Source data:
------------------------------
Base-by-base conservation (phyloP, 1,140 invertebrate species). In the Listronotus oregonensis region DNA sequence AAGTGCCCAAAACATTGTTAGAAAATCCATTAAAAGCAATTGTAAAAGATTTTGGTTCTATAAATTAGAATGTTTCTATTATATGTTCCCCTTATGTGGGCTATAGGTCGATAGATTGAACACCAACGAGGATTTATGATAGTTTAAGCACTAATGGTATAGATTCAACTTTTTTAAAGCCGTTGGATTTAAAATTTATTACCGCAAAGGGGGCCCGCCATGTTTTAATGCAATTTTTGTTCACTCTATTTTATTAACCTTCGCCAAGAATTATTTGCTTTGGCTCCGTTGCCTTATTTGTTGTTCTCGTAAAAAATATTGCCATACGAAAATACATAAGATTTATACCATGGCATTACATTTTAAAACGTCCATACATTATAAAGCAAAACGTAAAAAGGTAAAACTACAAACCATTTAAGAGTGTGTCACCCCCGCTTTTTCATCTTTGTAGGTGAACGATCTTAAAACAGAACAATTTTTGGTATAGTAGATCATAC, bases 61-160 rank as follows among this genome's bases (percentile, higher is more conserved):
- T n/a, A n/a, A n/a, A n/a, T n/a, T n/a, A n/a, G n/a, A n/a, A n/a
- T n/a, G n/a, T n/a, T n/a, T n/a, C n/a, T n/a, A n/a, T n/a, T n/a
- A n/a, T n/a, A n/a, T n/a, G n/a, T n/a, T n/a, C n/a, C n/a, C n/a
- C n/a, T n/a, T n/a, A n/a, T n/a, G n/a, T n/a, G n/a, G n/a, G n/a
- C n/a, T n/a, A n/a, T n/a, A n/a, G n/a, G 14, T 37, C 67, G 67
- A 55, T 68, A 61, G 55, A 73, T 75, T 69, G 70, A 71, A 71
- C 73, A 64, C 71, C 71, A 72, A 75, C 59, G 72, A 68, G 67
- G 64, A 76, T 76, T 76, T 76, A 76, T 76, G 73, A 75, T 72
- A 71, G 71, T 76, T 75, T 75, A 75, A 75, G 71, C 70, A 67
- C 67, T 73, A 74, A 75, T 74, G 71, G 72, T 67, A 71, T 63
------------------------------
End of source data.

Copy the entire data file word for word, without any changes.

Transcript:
Base-by-base conservation (phyloP, 1,140 invertebrate species). In the Listronotus oregonensis region DNA sequence AAGTGCCCAAAACATTGTTAGAAAATCCATTAAAAGCAATTGTAAAAGATTTTGGTTCTATAAATTAGAATGTTTCTATTATATGTTCCCCTTATGTGGGCTATAGGTCGATAGATTGAACACCAACGAGGATTTATGATAGTTTAAGCACTAATGGTATAGATTCAACTTTTTTAAAGCCGTTGGATTTAAAATTTATTACCGCAAAGGGGGCCCGCCATGTTTTAATGCAATTTTTGTTCACTCTATTTTATTAACCTTCGCCAAGAATTATTTGCTTTGGCTCCGTTGCCTTATTTGTTGTTCTCGTAAAAAATATTGCCATACGAAAATACATAAGATTTATACCATGGCATTACATTTTAAAACGTCCATACATTATAAAGCAAAACGTAAAAAGGTAAAACTACAAACCATTTAAGAGTGTGTCACCCCCGCTTTTTCATCTTTGTAGGTGAACGATCTTAAAACAGAACAATTTTTGGTATAGTAGATCATAC, bases 61-160 rank as follows among this genome's bases (percentile, higher is more conserved):
- T n/a, A n/a, A n/a, A n/a, T n/a, T n/a, A n/a, G n/a, A n/a, A n/a
- T n/a, G n/a, T n/a, T n/a, T n/a, C n/a, T n/a, A n/a, T n/a, T n/a
- A n/a, T n/a, A n/a, T n/a, G n/a, T n/a, T n/a, C n/a, C n/a, C n/a
- C n/a, T n/a, T n/a, A n/a, T n/a, G n/a, T n/a, G n/a, G n/a, G n/a
- C n/a, T n/a, A n/a, T n/a, A n/a, G n/a, G 14, T 37, C 67, G 67
- A 55, T 68, A 61, G 55, A 73, T 75, T 69, G 70, A 71, A 71
- C 73, A 64, C 71, C 71, A 72, A 75, C 59, G 72, A 68, G 67
- G 64, A 76, T 76, T 76, T 76, A 76, T 76, G 73, A 75, T 72
- A 71, G 71, T 76, T 75, T 75, A 75, A 75, G 71, C 70, A 67
- C 67, T 73, A 74, A 75, T 74, G 71, G 72, T 67, A 71, T 63